CHICAGO – It won’t matter who the Chicago Cubs choose as the No. 4 overall pick in Thursday evening’s amateur draft. Whomever it is, he’ll immediately be part of the Cubs' rebuilding program –- and eventually asked to help end a long World Series drought. That's why the Cubs are looking for talent and character. They know the spotlight will shine on their player, even if their major league team isn’t deserving of it right now.
“One of the things we focus on a ton is the makeup and which guys can handle [reporters] and which guys can handle the pressure,” general manager Jed Hoyer said Wednesday on the eve of the draft. “Coming from Boston, we learned pretty quickly that some guys are going to handle that scrutiny and other guys are better served to be in a smaller market.”
Cubs manager Rick Renteria was a first-round pick of the Pittsburgh Pirates in 1980 but never had the fanfare that goes with being a top choice today.
“I was actually at school, in class [when drafted],” Renteria said. “You dream about playing professional baseball, and when that opportunity presents itself, it’s a big day.”
And then, immediately, the hype starts -- for any top pick, but especially for the Cubs'. That’s why the combination of talent and maturity is so important. The front office seemingly hit a home run in this regard when they chose third baseman Kris Bryant at No. 2 last June. He has the makeup and the ability. Can they find the same in Oregon State outfielder Michael Conforto? Or will one of the top pitchers in the draft fall to them at No. 4? Or will they take another top hitter, high school star Alex Jackson?
As of Wednesday night, there was a lot of intrigue in this year’s draft and the Cubs were still talking about a half dozen names, according to Hoyer. He was asked if he knew how things would go ahead of the Cubs, with the White Sox at No. 3, the Miami Marlins at No. 2 and the Houston Astros at No.1.
“Much less than almost any other year,” Hoyer said of his advance knowledge. “We had a three-hour debate, kind of walking through guys, and we’ll probably have one more lengthy discussion.”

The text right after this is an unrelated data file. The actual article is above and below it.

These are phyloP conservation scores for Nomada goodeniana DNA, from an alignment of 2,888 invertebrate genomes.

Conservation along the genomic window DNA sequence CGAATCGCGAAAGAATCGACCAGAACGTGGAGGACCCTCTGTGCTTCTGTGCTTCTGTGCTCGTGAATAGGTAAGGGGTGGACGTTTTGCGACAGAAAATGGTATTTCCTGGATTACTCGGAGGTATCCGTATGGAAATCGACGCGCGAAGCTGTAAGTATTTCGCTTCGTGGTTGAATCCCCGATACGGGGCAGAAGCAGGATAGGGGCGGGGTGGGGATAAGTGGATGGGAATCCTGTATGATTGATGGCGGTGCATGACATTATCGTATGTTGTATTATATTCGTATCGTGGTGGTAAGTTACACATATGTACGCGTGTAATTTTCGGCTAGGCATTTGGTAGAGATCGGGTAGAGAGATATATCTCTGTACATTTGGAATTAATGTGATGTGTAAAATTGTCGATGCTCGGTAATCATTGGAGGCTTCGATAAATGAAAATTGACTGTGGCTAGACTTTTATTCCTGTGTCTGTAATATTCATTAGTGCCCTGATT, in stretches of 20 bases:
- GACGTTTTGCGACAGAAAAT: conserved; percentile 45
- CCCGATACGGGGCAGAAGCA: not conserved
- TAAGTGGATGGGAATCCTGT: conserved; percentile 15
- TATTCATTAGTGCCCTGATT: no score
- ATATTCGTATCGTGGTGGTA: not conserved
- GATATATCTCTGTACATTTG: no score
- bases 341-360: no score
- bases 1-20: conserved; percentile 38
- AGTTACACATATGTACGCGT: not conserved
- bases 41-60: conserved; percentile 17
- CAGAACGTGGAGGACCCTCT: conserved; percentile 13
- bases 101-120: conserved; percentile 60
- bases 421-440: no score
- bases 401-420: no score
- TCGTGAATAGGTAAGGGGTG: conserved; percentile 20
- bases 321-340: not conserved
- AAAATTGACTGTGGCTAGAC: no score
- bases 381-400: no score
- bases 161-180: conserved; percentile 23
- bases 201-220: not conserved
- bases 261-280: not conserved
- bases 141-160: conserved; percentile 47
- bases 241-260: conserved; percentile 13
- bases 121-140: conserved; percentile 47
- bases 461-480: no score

Hoyer admitted that a team's circumstances makes a difference in any draft. The Cubs are in the middle of their rebuilding process, so there’s plenty of need. But soon they hope to turn the corner with a stack of infielders and relievers ready or near major league ready. Outfielders, left-handed bats and starting pitching would fill gaps in the Cubs' system.
“You are taking the best talent,” Hoyer said. “You’re also trying to figure out how the pieces fit together. At some point, you have to think about what you currently have and your timing, to a certain extent.”
The Cubs' timing has infielders such as Kris Bryant, Javier Baez and Arismendy Alcantara nearing the completion of their minor league careers, or at least nearing the final phases. But with Jorge Soler sidelined with injuries and Albert Almora still stuck in Class A, the Cubs are thin in the outfield. And with likely trades of Jeff Samardzija and Jason Hammel, they’ll be thin on the mound too. Knowing they still need much to contend, they won’t say no to anyone –- high schooler or collegian. This is about getting another impact player wherever they can find one.
“There’s not enough talent out there to say you stay away from one thing or only go toward another,” Hoyer said. “In general, teams that go too dogmatic make mistakes, and so we try and evaluate the talent and have an open mind on different things.”